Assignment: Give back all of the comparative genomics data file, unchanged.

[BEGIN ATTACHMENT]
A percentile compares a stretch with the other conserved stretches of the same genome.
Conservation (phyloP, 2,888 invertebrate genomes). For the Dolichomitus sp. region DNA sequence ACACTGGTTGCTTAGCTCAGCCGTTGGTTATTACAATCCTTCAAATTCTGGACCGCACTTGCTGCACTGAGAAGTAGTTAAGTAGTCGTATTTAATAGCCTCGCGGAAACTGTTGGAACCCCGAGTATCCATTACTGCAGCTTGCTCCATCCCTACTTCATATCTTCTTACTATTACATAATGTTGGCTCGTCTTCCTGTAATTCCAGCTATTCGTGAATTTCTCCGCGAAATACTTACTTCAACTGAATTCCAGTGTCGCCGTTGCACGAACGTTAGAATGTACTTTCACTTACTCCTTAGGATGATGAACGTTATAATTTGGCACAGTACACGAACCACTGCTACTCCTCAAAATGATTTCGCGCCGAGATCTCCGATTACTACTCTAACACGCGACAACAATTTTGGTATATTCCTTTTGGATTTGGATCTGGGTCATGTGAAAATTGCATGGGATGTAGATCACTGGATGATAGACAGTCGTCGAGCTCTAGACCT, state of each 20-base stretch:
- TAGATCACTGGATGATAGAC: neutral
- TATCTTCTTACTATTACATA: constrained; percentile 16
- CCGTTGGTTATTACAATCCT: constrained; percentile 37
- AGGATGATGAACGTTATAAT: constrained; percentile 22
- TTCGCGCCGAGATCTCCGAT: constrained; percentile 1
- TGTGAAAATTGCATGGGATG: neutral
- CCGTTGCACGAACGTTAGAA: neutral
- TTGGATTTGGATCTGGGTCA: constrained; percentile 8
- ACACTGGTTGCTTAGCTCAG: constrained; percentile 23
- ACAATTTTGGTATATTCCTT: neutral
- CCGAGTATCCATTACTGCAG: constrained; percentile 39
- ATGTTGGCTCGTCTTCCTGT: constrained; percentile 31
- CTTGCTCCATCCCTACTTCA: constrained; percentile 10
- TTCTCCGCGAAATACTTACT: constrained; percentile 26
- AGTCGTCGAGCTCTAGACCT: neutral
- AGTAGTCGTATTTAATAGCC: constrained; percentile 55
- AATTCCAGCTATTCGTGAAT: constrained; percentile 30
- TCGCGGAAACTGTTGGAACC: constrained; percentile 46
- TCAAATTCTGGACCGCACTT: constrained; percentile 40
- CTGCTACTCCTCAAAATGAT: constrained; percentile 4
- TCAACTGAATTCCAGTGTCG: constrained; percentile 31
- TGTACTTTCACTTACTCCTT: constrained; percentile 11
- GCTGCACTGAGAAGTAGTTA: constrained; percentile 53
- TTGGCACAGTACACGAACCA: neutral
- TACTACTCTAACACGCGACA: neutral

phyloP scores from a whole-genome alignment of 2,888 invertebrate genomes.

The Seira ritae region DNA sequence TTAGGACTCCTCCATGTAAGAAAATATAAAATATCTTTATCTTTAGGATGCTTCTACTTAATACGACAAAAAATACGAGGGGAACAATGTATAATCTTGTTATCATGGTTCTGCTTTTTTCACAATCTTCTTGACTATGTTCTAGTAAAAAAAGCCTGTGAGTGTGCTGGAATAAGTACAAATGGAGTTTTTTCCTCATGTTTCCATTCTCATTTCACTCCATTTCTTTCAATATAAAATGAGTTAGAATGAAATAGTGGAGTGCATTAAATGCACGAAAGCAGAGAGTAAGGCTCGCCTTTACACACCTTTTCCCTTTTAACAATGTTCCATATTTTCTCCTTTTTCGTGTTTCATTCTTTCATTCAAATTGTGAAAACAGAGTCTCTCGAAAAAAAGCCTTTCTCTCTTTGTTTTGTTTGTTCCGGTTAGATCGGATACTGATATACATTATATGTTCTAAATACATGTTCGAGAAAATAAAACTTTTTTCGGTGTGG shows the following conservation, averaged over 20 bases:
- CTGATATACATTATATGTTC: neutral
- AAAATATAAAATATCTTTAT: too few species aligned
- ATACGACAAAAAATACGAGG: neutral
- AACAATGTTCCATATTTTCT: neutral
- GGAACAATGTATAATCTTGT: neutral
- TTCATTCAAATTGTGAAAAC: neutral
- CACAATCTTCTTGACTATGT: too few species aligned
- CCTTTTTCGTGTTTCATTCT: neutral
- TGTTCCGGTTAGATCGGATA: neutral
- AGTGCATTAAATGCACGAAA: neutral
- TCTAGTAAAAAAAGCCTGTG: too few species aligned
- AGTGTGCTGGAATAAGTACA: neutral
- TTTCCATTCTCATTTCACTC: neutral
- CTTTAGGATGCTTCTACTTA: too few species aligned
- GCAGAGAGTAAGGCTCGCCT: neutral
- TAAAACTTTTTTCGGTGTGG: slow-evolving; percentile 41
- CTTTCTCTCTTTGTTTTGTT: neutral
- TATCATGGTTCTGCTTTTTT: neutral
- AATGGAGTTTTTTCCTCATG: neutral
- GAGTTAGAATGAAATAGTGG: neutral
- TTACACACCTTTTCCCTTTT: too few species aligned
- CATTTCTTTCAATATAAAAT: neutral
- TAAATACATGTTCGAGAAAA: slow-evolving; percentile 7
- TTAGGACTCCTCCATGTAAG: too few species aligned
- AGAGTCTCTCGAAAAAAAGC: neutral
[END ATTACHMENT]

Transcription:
A percentile compares a stretch with the other conserved stretches of the same genome.
Conservation (phyloP, 2,888 invertebrate genomes). For the Dolichomitus sp. region DNA sequence ACACTGGTTGCTTAGCTCAGCCGTTGGTTATTACAATCCTTCAAATTCTGGACCGCACTTGCTGCACTGAGAAGTAGTTAAGTAGTCGTATTTAATAGCCTCGCGGAAACTGTTGGAACCCCGAGTATCCATTACTGCAGCTTGCTCCATCCCTACTTCATATCTTCTTACTATTACATAATGTTGGCTCGTCTTCCTGTAATTCCAGCTATTCGTGAATTTCTCCGCGAAATACTTACTTCAACTGAATTCCAGTGTCGCCGTTGCACGAACGTTAGAATGTACTTTCACTTACTCCTTAGGATGATGAACGTTATAATTTGGCACAGTACACGAACCACTGCTACTCCTCAAAATGATTTCGCGCCGAGATCTCCGATTACTACTCTAACACGCGACAACAATTTTGGTATATTCCTTTTGGATTTGGATCTGGGTCATGTGAAAATTGCATGGGATGTAGATCACTGGATGATAGACAGTCGTCGAGCTCTAGACCT, state of each 20-base stretch:
- TAGATCACTGGATGATAGAC: neutral
- TATCTTCTTACTATTACATA: constrained; percentile 16
- CCGTTGGTTATTACAATCCT: constrained; percentile 37
- AGGATGATGAACGTTATAAT: constrained; percentile 22
- TTCGCGCCGAGATCTCCGAT: constrained; percentile 1
- TGTGAAAATTGCATGGGATG: neutral
- CCGTTGCACGAACGTTAGAA: neutral
- TTGGATTTGGATCTGGGTCA: constrained; percentile 8
- ACACTGGTTGCTTAGCTCAG: constrained; percentile 23
- ACAATTTTGGTATATTCCTT: neutral
- CCGAGTATCCATTACTGCAG: constrained; percentile 39
- ATGTTGGCTCGTCTTCCTGT: constrained; percentile 31
- CTTGCTCCATCCCTACTTCA: constrained; percentile 10
- TTCTCCGCGAAATACTTACT: constrained; percentile 26
- AGTCGTCGAGCTCTAGACCT: neutral
- AGTAGTCGTATTTAATAGCC: constrained; percentile 55
- AATTCCAGCTATTCGTGAAT: constrained; percentile 30
- TCGCGGAAACTGTTGGAACC: constrained; percentile 46
- TCAAATTCTGGACCGCACTT: constrained; percentile 40
- CTGCTACTCCTCAAAATGAT: constrained; percentile 4
- TCAACTGAATTCCAGTGTCG: constrained; percentile 31
- TGTACTTTCACTTACTCCTT: constrained; percentile 11
- GCTGCACTGAGAAGTAGTTA: constrained; percentile 53
- TTGGCACAGTACACGAACCA: neutral
- TACTACTCTAACACGCGACA: neutral

phyloP scores from a whole-genome alignment of 2,888 invertebrate genomes.

The Seira ritae region DNA sequence TTAGGACTCCTCCATGTAAGAAAATATAAAATATCTTTATCTTTAGGATGCTTCTACTTAATACGACAAAAAATACGAGGGGAACAATGTATAATCTTGTTATCATGGTTCTGCTTTTTTCACAATCTTCTTGACTATGTTCTAGTAAAAAAAGCCTGTGAGTGTGCTGGAATAAGTACAAATGGAGTTTTTTCCTCATGTTTCCATTCTCATTTCACTCCATTTCTTTCAATATAAAATGAGTTAGAATGAAATAGTGGAGTGCATTAAATGCACGAAAGCAGAGAGTAAGGCTCGCCTTTACACACCTTTTCCCTTTTAACAATGTTCCATATTTTCTCCTTTTTCGTGTTTCATTCTTTCATTCAAATTGTGAAAACAGAGTCTCTCGAAAAAAAGCCTTTCTCTCTTTGTTTTGTTTGTTCCGGTTAGATCGGATACTGATATACATTATATGTTCTAAATACATGTTCGAGAAAATAAAACTTTTTTCGGTGTGG shows the following conservation, averaged over 20 bases:
- CTGATATACATTATATGTTC: neutral
- AAAATATAAAATATCTTTAT: too few species aligned
- ATACGACAAAAAATACGAGG: neutral
- AACAATGTTCCATATTTTCT: neutral
- GGAACAATGTATAATCTTGT: neutral
- TTCATTCAAATTGTGAAAAC: neutral
- CACAATCTTCTTGACTATGT: too few species aligned
- CCTTTTTCGTGTTTCATTCT: neutral
- TGTTCCGGTTAGATCGGATA: neutral
- AGTGCATTAAATGCACGAAA: neutral
- TCTAGTAAAAAAAGCCTGTG: too few species aligned
- AGTGTGCTGGAATAAGTACA: neutral
- TTTCCATTCTCATTTCACTC: neutral
- CTTTAGGATGCTTCTACTTA: too few species aligned
- GCAGAGAGTAAGGCTCGCCT: neutral
- TAAAACTTTTTTCGGTGTGG: slow-evolving; percentile 41
- CTTTCTCTCTTTGTTTTGTT: neutral
- TATCATGGTTCTGCTTTTTT: neutral
- AATGGAGTTTTTTCCTCATG: neutral
- GAGTTAGAATGAAATAGTGG: neutral
- TTACACACCTTTTCCCTTTT: too few species aligned
- CATTTCTTTCAATATAAAAT: neutral
- TAAATACATGTTCGAGAAAA: slow-evolving; percentile 7
- TTAGGACTCCTCCATGTAAG: too few species aligned
- AGAGTCTCTCGAAAAAAAGC: neutral